Orbit are three years old. Yes, it’s been three years since Orbit set up shop in their railway arch in Walworth, South East London, and they’ve spent those years producing some solid brews.
But a lot changes in three years, and the evolution of Orbit meant a change was needed. A big change. A change to every tiny bit of branding they had, from the label to the bottle. And this is the result:
What a difference! From well crafted, but admittedly dark labels with no shelf standout to these vibrant pokeballs of loveliness. Anonymous packaging designer (I like to think of her/him as one of those shadowy figures from Crimewatch) agrees: “I think it communicates the musical connection that’s such a big part of Orbit much more clearly than the old packaging, which felt quite busy and recessive. The bottle structure also feels more youthful and cool…but I probably shouldn’t use the word cool.”
To understand Orbit is to understand their commitment to brewing classic styles of European beers, and the deep love of music that runs throughout those beers and plays such an important role in the overall drinking experience.
It is clear then, from these new labels, that alcohol branding agency ByVolume truly took the time to understand Orbit and their ethos. The team explained;
Since we first sat down with the team at Orbit we all agreed that the direction to take was losing some of the visual elements that hindered the key assets.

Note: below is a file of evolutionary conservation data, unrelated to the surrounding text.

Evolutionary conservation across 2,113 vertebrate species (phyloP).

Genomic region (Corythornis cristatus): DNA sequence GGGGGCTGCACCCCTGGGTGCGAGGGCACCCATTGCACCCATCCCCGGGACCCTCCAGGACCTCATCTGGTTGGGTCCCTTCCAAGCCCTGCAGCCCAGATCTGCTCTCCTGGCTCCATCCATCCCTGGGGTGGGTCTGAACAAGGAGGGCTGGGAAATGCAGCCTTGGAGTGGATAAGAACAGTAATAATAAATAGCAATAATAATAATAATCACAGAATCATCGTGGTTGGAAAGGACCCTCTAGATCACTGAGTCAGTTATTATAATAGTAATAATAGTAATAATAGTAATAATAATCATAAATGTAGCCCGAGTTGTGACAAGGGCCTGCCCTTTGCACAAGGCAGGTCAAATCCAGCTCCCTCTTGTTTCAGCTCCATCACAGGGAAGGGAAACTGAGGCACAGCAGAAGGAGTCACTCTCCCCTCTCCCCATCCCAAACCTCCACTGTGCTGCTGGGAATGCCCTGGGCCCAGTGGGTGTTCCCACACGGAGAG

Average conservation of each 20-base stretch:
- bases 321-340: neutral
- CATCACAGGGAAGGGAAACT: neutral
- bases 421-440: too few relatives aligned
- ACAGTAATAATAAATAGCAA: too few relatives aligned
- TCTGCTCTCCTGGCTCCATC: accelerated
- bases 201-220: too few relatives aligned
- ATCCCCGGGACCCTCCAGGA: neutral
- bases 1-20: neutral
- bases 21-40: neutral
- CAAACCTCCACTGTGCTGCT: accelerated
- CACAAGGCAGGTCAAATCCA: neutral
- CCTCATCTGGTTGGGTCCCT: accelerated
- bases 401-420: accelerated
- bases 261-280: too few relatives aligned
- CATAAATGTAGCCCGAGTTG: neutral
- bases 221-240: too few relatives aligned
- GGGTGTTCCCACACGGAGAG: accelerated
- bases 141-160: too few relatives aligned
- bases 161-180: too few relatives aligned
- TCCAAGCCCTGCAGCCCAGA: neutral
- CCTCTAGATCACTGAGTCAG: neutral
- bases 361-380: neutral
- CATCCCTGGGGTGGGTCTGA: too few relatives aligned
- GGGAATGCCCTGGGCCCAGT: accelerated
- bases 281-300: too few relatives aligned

Our focus shifted onto the single word Orbit and the spindle adapter, a strong iconic feature that customers already linked with the brand, and we thought about how they could play together on the label.
We decided to revolve our inspiration around the art of the centre label designs of vinyl singles: the spindle adapter clearly belonged to the hole in the middle, the name Orbit had to dominate the top half as if it was the name of the artist or the record label, leaving the bottom half inform about the different beers and styles like they were songs.
We shaped the lettering Orbit thinking of a soundwave using soft and harmonious dynamics, then added stark contrasts of colour helped by a bold use of white as background. The music geeks may also read a direct reference to the cover art of some German rock and electronic music of the 70s, which is deeply treasured by the members of the team.
But with all that said, I think what I like the most about this new design is its inclusivity. The old labels had so much detail on them, and were so much about the music that they ended up not meaning very much at all. In the new labels the music is very much there; in the names, in the shape, in the representation of the spindle, but I don’t need to know or understand this for the label to remain appealing to me. In other words, it’s not a challenge, and I think that’s okay.
The brewery looks set to continue its increasing success this year, including expanding into the neighbouring railway arch and hiring an additional brewer. Their commitment to independence remains strong, they plan to make more experimental and one off brews than ever before and I for one can’t wait to see what’s in store.